Posted by: RasmaSandra | March 1, 2017

Ashgabat, Turkmenistan


Located in Central Asia Turkmenistan is bordered by the Caspian Sea and a great part of it is covered by the Karakum Desert. It lies along the ancient trade route the Silk Road.


The capital Ashgabat is the largest city and is located between the Karakum Desert and the Kopet Dag Mountain range. It was rebuilt in the Soviet style in the mid-20s.


The National Museum sits in front of the Kopet Dag. It is actually a combination of three museums = the History Museum, the Nature & Ethnographic Museum and the Presidential Museum.

The Ancient History Hall has displays of Neolithic tools from western Turkmenistan and relics from the Bronze Age Margiana civilization including lovely amulets, seal cups and cult items. The Antiquity Hall also has many impressive displays.


You’ll be amazed by the Arch of Neutrality which was built to celebrate the endorsement of Turkmenbashi’s policy of neutrality in 1998.


Above the arch you can see a 12m-high gold statue of Niyazov (former leader of Turkmenistan). The statue was created to follow the sun throughout the day. Today it no longer revolves.


The large and modern Carpet Museum has a white marble facade. The highlight here  is the world’s largest hand-woven rug. The “expert commission” has carpets valued and taxed and give the necessary documents for export.


The Museum of Fine Arts is housed in an impressive building with a big rotunda and two tiers. They display a collection of impressive Soviet-Turkmen artwork. On display is also a collection of Russian and Western European paintings and a fine selection of Turkmen jewelry and traditional costumes. There are guided tours in English.


In the center of the city you’ll find Independence Square. here visitors can see the gold-domed Palace of Turkmenbashi,


the Ministry of Fairness, the Ministry of Defense


and the Ruhyyet Palace.


Behind the square you can see the Earthquake Memorial, in bronze, depicting a bull and child and the Earthquake Museum.


Then there is the Soviet War Memorial with an eternal flame

Universiteit van Ashgabat

and finally the Magtymguly State University which is the country’s leading educational institution.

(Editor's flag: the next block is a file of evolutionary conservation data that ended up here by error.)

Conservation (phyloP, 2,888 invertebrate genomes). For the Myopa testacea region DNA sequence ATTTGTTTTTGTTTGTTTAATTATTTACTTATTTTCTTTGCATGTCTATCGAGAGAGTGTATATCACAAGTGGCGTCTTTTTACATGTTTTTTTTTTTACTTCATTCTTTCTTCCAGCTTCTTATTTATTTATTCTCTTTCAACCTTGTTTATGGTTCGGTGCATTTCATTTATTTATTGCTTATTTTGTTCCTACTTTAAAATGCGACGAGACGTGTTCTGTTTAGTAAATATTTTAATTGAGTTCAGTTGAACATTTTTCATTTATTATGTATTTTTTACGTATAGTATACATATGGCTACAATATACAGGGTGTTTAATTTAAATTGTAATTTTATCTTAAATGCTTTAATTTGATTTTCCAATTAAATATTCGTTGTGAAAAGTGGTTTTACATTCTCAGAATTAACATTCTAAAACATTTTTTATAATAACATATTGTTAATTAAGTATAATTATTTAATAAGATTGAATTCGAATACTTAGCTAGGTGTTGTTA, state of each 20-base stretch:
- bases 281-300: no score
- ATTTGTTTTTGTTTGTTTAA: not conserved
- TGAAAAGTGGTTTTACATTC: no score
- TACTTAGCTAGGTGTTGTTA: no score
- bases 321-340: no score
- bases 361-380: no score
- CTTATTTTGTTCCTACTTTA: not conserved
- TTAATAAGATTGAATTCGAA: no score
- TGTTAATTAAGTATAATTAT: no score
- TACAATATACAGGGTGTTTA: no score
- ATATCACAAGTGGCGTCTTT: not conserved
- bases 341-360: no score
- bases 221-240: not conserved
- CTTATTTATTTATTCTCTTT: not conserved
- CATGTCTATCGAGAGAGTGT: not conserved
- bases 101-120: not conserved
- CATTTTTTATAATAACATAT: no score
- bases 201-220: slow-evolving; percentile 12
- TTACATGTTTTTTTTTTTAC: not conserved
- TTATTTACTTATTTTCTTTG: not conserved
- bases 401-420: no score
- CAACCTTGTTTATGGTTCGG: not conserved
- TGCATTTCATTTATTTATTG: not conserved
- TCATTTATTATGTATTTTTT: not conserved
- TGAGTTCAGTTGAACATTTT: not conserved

The Earthquake Museum can be found beneath the Earthquake Memorial. Here visitors can see photos of pre-1948 earthquakes and find information of the clean-up effort and the building of a new city.

Lenin in Ashgabad

The Statue of Lenin is found in a small park. The statue sits upon a huge Central Asian style plinth surrounded by fountains.


Behind the statue you’ll see the modern Magtymguly Theater where you can see Turkmen performances.


The Altyn Asyr Shopping Center was built in a pyramid shape. It is found at the southern end of Independence Square and supposedly  the biggest fountain in the world. There is a restaurant which offers great views of the city.


Independence Park offers visitors


the Monument to the Independence of Turkmenistan. It is a popular spot to take wedding photos with a golden statue of Turkmenbashi.


Nearby is a giant copy of the Ruhnama or Book of the Soul.


At the southern end of Independence Park you’ll see the huge Palace of Knowledge with a golden dome which consists of three buildings that include a library, conert hall and the Turkmenbashi Museum. The museum houses all of the gifts and awards presented to former Presiden Niyazov.


The Marriage Palace is a civil registry palace.


Visitors are impressed with the Azadi Mosque.

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  1. I love your blog post. Nice writing and pictures. It makes me seem like I was there traveling with you. Nice 👍🏿

    • Thank you. Glad you enjoyed the tour. I try to do my very best in putting this blog together so that people can feel like they are really taking a tour of these places. Nice to hear it’s working.

      • Yes it is, please keep up the good work. Will check out more of your posts 🙂

  2. Articles about this city/country are considerably rare, thanks for the post.

    I wonder about the “Arch of Neutrality” pic, though. The three shapes (pointing skyward) on the left, are they clouds, buildings or a fountain? Just curious. 🙂

    • Glad you enjoyed the tour. What I am attempting to do with my blog is to inform people of as many wonderful places as I can for them to consider someday to visit. So I was pleasantly surprised how well the armchair travel blog worked out and I am glad people enjoy the effort it takes me to put together all the information and find just he right photos. As for your inquiry about the three shapes pointing skyward at a closer look I believe that is a fountain with water shooting upward.

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